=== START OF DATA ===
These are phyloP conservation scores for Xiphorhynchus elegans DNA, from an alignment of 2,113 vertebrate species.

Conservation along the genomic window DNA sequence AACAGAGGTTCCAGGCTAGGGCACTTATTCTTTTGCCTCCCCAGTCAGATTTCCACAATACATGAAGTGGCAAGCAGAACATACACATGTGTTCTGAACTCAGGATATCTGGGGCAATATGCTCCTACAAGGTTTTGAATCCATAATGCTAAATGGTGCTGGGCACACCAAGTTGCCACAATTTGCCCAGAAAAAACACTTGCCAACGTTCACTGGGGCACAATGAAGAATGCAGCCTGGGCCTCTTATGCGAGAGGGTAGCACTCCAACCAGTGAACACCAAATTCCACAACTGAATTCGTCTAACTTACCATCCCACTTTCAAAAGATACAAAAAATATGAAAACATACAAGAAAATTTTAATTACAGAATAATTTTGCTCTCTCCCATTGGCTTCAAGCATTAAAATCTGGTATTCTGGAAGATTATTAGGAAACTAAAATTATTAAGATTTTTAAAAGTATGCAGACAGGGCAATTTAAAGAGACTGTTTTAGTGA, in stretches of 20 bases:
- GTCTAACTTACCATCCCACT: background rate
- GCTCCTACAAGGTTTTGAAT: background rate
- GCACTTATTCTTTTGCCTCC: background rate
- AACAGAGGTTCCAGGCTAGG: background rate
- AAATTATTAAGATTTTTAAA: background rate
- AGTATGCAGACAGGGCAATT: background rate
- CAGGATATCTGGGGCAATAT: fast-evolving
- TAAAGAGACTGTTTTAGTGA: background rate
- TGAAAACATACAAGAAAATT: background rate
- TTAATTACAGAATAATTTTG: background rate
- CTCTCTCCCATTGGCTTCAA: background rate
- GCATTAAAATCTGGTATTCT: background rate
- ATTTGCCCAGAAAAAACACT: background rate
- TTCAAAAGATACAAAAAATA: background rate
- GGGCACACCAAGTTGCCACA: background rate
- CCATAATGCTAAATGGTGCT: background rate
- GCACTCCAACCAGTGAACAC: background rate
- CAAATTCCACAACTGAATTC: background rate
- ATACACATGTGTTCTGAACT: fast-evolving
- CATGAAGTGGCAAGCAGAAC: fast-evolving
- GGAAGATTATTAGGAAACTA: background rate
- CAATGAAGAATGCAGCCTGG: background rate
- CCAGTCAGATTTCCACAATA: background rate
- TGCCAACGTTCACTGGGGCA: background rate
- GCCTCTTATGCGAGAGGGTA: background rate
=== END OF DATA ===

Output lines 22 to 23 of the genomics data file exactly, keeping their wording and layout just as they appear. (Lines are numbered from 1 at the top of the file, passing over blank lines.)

- CATGAAGTGGCAAGCAGAAC: fast-evolving
- GGAAGATTATTAGGAAACTA: background rate